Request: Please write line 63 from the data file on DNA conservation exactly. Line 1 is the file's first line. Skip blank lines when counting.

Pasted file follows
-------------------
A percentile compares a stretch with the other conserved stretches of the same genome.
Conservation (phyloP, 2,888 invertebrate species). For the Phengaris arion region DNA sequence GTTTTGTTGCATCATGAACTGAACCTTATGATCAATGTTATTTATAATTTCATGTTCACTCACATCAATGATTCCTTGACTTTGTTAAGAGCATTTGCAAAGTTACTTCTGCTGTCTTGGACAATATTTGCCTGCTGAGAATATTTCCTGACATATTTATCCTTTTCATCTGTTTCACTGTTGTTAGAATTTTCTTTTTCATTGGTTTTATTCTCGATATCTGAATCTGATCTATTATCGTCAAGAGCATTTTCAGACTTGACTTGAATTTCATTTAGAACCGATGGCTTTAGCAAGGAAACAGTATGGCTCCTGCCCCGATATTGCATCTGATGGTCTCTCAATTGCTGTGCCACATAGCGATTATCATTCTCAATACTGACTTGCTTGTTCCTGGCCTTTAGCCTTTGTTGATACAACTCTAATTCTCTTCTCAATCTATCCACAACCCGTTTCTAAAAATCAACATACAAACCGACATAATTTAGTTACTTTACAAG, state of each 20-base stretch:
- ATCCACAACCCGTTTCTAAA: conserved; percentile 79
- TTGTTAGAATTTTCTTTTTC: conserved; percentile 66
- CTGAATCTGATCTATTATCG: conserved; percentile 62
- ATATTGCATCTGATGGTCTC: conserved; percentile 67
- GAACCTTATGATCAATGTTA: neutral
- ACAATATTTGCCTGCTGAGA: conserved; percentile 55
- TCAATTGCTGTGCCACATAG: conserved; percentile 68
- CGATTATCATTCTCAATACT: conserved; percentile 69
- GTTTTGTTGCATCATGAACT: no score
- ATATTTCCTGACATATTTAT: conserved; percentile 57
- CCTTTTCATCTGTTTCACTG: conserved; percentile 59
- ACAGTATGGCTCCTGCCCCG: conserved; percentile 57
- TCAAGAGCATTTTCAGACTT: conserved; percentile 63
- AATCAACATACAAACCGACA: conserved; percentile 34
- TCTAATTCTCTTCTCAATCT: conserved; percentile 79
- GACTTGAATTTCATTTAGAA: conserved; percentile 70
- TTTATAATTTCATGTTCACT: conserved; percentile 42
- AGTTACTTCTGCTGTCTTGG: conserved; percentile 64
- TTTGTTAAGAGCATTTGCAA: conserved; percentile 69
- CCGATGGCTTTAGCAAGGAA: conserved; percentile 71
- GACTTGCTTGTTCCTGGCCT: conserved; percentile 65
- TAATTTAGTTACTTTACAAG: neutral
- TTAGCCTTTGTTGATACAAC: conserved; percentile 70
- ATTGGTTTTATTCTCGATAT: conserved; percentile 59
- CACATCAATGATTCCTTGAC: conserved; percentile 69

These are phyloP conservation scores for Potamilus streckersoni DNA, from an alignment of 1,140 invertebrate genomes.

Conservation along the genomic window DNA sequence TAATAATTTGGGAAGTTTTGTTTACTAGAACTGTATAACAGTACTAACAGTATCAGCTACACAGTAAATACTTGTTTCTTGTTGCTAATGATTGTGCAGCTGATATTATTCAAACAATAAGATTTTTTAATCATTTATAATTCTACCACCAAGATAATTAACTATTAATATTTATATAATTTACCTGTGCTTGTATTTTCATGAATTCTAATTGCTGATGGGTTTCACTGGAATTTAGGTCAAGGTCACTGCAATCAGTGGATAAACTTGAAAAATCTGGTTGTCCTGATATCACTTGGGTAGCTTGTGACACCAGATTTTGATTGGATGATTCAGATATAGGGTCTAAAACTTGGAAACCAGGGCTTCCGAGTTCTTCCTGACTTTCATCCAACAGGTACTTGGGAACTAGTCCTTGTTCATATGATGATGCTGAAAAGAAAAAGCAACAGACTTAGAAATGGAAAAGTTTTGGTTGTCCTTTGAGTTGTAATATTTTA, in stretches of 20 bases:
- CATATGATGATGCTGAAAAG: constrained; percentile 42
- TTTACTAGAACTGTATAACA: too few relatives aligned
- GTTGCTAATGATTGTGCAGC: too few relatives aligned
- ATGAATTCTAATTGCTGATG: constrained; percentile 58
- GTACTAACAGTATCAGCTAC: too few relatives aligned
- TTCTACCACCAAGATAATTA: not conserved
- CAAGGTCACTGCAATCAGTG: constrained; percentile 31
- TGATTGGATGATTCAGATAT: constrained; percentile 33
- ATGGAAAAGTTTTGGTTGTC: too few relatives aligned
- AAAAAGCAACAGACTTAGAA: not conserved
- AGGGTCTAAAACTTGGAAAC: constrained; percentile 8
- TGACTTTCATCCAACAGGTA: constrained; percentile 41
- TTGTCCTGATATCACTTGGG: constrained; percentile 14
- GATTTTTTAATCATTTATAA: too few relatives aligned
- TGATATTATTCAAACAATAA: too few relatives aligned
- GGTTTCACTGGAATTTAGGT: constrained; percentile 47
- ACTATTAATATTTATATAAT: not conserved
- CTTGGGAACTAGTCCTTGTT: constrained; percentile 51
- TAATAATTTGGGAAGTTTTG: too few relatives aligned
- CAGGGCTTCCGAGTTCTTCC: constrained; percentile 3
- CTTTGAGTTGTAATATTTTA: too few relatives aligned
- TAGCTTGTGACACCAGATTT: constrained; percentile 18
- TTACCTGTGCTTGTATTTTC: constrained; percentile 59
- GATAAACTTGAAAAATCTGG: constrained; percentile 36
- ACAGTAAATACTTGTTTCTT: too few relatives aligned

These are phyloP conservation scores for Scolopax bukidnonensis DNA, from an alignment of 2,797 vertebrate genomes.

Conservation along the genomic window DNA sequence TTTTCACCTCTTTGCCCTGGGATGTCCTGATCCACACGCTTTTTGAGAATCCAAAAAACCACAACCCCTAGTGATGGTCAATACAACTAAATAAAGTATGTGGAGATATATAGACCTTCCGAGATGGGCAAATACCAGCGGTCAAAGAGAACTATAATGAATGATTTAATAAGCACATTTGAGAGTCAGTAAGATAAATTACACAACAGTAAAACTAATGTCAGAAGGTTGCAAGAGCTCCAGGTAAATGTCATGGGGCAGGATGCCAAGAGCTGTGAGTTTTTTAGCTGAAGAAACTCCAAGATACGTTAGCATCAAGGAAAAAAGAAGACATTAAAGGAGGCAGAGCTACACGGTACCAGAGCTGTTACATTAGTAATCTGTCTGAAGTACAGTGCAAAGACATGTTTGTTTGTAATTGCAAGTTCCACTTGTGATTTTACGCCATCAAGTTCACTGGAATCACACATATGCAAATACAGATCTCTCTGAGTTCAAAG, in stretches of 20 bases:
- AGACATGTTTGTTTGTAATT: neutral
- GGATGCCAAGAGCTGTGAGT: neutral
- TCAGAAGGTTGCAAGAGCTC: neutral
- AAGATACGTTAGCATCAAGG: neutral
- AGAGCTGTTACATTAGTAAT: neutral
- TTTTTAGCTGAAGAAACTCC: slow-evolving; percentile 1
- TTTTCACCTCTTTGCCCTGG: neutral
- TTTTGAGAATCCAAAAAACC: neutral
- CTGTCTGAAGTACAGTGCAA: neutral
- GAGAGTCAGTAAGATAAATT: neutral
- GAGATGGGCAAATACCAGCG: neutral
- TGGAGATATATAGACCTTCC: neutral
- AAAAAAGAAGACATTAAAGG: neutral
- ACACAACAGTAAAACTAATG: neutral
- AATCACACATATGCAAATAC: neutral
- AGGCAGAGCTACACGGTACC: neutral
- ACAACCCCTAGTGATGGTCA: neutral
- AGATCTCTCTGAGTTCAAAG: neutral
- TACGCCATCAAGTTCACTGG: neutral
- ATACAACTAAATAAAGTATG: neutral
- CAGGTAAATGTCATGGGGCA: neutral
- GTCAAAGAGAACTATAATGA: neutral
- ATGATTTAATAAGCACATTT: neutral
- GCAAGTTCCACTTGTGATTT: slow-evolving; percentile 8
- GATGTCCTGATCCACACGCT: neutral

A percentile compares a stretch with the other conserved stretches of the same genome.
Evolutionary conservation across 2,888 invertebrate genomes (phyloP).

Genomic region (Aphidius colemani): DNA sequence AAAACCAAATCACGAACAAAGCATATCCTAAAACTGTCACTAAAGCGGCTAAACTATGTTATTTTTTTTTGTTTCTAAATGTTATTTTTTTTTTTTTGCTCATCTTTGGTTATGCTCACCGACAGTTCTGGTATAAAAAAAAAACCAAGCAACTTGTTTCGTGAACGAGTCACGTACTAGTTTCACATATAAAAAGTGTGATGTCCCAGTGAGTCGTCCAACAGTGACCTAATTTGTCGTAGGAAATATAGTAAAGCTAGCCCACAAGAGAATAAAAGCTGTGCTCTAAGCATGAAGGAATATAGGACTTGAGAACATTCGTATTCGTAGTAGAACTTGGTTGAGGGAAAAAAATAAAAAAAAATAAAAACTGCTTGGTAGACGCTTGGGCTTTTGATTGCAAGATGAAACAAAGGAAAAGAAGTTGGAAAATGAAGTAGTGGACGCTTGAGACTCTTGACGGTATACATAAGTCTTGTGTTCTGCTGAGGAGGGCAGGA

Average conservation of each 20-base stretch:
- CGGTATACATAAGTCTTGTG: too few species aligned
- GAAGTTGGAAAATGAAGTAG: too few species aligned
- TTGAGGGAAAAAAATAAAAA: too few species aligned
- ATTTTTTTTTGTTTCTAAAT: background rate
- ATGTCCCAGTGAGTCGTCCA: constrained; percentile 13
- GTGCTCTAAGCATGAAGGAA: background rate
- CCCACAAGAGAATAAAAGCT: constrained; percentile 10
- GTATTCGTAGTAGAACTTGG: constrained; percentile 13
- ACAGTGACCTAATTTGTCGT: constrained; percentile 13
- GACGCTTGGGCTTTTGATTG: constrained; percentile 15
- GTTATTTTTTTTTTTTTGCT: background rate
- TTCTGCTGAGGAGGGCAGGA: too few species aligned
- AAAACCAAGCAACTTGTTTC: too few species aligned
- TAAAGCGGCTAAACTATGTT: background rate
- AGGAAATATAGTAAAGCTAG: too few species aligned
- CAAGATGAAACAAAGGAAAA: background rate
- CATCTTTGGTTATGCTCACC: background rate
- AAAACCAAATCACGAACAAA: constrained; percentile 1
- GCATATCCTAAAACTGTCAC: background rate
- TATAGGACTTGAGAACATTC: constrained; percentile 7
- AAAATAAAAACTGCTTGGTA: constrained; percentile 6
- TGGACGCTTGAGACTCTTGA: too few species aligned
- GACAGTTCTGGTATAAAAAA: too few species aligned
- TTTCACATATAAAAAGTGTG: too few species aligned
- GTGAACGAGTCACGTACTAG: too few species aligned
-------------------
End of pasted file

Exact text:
- TTTTCACCTCTTTGCCCTGG: neutral